We aren’t saying a great deal more than was announced at the London Book Fair at this stage, because the main launch will be in September. Books Are My Bag was the joint idea of Jane Streeter and Gail Rebuck. Publishers have funded the initiative and the PA has co-ordinated this. We have encouraged all of our trade members to get involved.
Spreading the ripple of working with other organisations yet wider, can you describe how the PA works with the PLS, CLA, ALCS and DACS? Is there added benefit that small publishers like Salt can tap into here, and if so how can they get a handle on it (given that, as you say, their manpower is usually pretty thinly stretched?)
The PA owns the PLS and the CLA is the PLS’s agent. We are therefore intimately involved in all of their activities. The work that the PLS is currently doing around the Copyright Hub and data text mining is incredibly important – I refer back to my earlier comments about working collectively.
Could you say a little about the Copyright Hub? How might this benefit a publisher like Salt?
The Copyright Hub is a vital facility for all British creators, not just writers but musicians, artists, film-makers, everyone whose output is some kind of creative work. At first it will enable smooth licensing of material from business to business and eventually from business to the consumer. Its existence will demonstrate that it is possible to facilitate the efficient deployment of copyright law by providing a strong structure that will ensure the growth of the use of works protected by intellectual property rights. It will show that there is no need to change the law itself.
Do you interact with the Society of Authors on behalf of publishers?
Yes, we work very closely with them. We are currently both engaged in the e-lending debate, upon which we take a more or less identical stance.
Could you say a little about the Copyright Infringement Portal? Salt is of course interested in protecting its copyright, but poetry doesn’t travel well, so it has had little to fear from piracy from other countries in the past. However, some of the fiction rights are now being sold overseas, especially Alison Moore’s The Lighthouse, which was shortlisted for last year’s Booker Prize; so Salt may need to be much more vigilant in the future.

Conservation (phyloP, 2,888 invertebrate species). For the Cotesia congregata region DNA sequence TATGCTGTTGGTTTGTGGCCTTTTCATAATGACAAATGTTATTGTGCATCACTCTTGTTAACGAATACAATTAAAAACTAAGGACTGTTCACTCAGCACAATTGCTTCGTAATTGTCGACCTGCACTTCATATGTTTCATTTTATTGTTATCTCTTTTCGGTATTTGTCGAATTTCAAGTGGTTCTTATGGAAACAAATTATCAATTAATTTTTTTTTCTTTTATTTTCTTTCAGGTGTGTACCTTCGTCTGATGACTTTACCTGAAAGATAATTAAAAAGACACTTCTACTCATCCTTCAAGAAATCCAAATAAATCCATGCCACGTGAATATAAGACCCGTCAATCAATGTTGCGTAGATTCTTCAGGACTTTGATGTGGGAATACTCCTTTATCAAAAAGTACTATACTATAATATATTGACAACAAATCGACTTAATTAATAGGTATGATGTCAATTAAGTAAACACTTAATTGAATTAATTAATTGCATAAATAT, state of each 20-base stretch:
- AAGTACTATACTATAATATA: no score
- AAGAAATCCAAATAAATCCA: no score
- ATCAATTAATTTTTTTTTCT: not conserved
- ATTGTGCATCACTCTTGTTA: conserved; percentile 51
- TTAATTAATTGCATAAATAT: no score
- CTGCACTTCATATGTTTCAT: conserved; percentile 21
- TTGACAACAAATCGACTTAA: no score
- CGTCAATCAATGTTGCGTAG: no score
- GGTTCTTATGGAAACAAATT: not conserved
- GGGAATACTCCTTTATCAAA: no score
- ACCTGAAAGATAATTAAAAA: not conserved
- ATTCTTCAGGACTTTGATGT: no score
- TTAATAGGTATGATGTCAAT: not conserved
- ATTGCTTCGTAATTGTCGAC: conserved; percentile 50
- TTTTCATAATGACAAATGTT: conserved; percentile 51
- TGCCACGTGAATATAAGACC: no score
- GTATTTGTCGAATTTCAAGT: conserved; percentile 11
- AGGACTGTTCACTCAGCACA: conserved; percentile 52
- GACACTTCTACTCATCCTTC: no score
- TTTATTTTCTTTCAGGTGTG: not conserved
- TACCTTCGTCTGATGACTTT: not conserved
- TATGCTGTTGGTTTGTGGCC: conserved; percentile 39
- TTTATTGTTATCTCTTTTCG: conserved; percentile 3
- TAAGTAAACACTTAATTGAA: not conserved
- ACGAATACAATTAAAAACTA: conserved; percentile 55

Access to the Copyright Infringement Portal is free to all PA members. It provides a very concrete service. It is publishers’ first line of defence against copyright infringement.
What are the main immediate and middle-term challenges that you think publishers face? Would you give a different reply for large publishers and small publishers, or do you think that broadly they face the same issues, but in differing degrees?
The main issue facing all publishers is that of copyright and its defence. We must be allowed to maintain the robust legal framework upon which successful publishing depends. Licences work. They ensure that publishers continue to generate revenue for investment. Copyright is more under threat in some sub-sectors of publishing than others. More broadly, defending it is part of the related threat of demonstrating the importance of publishing that I’ve already mentioned. Publishing makes an important contribution to the economy, to export and to the creative mix in the UK - internationally, we punch way above our weight in the creative industries. It’s not just about taking the naked commercial view, either. Publishing is about the promotion of literacy. Publishers have a moral obligation to work closely with the charities that support literacy: World Book Day, World Book Night, Book Trust, the Literacy Trust, etc. We are also strong advocates for the public library system.